The USA Patriot Act, Article Critique Example

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Article Critique

The USA patriot act came into existence in the year 2001, immediately after the attacks on the American financial hub in the city of New York. The attack brought tension among the citizens of America, and the federal government as a whole. The federal government, under President Bush, thought that the country had not initiated adequate measures to ensure the safety of Americans from terrorist attacks. After the attack in September 2001, government thought that there was a need to make amendments in the constitution, in order to tighten the security systems of most of the operations within the country. Some of the aspects of the patriot act included the increase in power for the police force and the FBI department over the private lives of citizens. The act also required that all libraries were to install surveillance cameras in their premises, as a way of monitoring the activities within the library. President Bush believed that the current measures and security system was not efficient in monitoring threats of terrorist attacks from foreign enemies. Because of these considerations, the government drafted the patriot act hurriedly, as one of the ways of controlling and reducing vulnerability to attacks from terrorists.

However, since the government undertook the process of actualization of the patriot act in a quick manner, there were chances that the act could have flaws. Within a few months of the existence of the act, many organizations and individuals had come out to criticize the act. Some claimed that the act could not balance its main objective of security enhancement, and the freedom of its citizens, which is a constitutional right of all American citizens. As much as the patriot act had its own benefits, such as a high level of examination of immigrants on borders, critiques have argued that the act massively interfered with the private lives of citizens of America. In this essay, we highlight some of the main areas in the patriot act that have brought controversy (Abramson and Godoy).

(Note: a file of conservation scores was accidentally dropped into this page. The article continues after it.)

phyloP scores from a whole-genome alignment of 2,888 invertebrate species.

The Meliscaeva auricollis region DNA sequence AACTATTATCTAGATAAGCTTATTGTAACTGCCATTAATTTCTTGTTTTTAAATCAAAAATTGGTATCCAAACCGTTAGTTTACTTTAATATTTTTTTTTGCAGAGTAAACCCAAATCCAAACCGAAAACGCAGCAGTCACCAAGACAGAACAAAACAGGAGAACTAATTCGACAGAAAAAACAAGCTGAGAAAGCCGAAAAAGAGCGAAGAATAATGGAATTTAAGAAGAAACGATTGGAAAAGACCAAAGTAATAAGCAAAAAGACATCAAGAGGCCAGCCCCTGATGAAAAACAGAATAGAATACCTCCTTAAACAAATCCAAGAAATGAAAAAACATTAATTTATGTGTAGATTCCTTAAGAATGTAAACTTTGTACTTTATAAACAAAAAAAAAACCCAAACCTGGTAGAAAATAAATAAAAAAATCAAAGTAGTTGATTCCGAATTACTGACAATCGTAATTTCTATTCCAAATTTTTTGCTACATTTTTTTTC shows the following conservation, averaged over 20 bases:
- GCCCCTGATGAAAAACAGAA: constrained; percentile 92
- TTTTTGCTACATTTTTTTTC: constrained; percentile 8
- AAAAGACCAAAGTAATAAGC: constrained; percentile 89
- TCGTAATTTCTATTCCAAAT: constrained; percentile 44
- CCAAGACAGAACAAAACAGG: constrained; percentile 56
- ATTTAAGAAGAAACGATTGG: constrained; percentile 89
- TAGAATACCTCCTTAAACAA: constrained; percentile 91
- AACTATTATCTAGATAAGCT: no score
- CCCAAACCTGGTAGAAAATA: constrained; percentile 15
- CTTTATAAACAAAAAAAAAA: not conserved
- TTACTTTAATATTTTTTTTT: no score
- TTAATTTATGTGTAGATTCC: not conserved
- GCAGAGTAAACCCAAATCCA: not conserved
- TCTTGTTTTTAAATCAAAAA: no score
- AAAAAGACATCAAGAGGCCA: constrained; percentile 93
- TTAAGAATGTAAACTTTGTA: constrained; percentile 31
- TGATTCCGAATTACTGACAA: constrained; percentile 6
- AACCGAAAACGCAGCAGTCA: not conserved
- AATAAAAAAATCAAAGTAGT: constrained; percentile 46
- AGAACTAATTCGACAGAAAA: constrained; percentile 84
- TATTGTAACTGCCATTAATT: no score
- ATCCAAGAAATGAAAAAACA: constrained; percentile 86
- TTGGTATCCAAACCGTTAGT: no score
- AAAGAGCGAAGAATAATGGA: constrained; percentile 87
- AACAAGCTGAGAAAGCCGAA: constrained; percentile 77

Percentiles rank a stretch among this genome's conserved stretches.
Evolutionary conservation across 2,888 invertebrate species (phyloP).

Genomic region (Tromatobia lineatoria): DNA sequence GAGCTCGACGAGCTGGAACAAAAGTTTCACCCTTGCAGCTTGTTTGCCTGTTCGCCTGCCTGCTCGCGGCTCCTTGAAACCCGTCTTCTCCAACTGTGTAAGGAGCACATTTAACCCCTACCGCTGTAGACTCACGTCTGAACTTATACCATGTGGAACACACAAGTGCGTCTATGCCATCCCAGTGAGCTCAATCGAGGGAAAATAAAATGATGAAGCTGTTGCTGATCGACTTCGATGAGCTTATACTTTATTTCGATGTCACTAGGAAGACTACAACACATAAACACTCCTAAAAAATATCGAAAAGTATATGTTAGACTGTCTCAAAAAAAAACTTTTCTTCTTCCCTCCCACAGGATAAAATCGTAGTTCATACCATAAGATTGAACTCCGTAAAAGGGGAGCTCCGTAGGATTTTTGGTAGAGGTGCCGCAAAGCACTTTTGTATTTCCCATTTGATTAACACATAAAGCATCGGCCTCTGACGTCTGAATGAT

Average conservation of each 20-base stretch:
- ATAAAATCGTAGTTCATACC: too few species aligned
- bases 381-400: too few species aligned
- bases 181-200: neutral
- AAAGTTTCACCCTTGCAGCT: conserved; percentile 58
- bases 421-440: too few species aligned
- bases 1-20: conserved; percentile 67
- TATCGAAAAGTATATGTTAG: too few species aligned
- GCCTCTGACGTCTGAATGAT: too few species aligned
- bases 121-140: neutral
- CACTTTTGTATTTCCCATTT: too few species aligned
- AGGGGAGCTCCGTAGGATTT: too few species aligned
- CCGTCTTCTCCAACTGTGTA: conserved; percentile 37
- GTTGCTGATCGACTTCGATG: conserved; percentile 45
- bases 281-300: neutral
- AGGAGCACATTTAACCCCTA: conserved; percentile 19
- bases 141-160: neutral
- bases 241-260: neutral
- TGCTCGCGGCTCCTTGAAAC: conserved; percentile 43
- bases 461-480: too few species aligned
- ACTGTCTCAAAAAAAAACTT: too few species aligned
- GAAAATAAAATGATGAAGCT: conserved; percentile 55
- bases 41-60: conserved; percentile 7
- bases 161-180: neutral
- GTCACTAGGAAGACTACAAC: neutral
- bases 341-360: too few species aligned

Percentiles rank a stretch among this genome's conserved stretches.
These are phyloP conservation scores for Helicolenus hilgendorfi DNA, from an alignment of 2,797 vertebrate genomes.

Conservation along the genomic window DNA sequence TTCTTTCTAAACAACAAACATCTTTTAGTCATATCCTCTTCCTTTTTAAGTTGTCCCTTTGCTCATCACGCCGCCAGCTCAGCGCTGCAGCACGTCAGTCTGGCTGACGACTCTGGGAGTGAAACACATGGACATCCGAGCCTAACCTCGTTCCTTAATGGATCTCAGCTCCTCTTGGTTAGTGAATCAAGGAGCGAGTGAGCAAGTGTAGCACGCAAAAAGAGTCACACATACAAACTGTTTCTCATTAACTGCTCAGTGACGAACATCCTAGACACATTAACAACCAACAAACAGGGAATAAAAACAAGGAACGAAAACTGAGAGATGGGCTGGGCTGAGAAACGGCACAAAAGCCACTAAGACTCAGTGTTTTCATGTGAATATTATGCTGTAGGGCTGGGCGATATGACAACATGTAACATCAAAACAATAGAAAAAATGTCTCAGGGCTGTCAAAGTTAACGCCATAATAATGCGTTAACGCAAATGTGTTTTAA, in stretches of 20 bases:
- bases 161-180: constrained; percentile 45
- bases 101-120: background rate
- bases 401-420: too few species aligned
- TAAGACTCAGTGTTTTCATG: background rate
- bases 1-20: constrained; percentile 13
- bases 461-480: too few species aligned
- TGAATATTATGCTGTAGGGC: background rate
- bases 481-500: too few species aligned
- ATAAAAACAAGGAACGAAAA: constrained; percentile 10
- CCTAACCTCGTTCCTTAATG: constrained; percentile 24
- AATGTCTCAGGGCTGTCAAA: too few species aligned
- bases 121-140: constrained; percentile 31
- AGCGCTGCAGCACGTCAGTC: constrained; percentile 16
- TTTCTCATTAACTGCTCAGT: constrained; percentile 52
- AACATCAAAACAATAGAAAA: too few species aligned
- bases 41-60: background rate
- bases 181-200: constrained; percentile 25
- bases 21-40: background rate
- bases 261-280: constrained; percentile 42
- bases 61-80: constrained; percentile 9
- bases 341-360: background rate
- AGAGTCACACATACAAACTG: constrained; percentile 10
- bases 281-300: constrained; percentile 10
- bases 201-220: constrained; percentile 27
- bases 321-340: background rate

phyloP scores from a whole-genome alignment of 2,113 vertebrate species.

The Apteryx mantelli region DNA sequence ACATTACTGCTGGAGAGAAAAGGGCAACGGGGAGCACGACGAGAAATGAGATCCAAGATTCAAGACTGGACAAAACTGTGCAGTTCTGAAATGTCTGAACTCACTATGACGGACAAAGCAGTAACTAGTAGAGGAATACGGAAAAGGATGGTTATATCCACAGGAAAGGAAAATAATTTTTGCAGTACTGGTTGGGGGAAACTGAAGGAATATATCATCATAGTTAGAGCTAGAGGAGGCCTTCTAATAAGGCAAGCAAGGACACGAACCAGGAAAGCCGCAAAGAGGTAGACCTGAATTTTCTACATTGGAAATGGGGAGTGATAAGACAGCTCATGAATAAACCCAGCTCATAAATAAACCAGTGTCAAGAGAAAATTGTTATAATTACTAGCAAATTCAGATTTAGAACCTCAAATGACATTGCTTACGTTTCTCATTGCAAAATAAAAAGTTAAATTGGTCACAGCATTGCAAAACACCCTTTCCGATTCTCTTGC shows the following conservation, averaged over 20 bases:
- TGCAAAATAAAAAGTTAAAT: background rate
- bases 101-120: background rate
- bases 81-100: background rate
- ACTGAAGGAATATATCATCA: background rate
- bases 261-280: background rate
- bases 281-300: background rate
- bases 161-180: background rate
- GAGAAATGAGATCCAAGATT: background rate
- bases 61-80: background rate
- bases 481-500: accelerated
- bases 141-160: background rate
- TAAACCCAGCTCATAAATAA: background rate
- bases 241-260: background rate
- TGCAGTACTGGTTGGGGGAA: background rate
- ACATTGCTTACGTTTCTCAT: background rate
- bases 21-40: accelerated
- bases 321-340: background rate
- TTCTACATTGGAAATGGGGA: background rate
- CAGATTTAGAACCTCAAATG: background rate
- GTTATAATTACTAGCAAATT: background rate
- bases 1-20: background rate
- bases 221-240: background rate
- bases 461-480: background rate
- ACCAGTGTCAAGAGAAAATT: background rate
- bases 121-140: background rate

The first area of concern of the patriot act was the information sharing section. The act allowed criminal probes to share high profile information with other intelligence agencies such as the FBI and the CIA. Proponents of the patriot act claim that the enactment of this legislation enhanced level of information sharing between the criminal system and intelligence agencies in the country. They argue that this provision increased the level of transparency and coordination between intelligence agencies in America.

On the contrary, the opponents of the provision argue that, with no restrictions in the sharing of information between criminal probes and other intelligence agencies in the country, there are chances of the development of massive databases of individuals who do not have criminal records. Free sharing of the security detail would imply that the agencies would follow up citizens who are not criminal targets.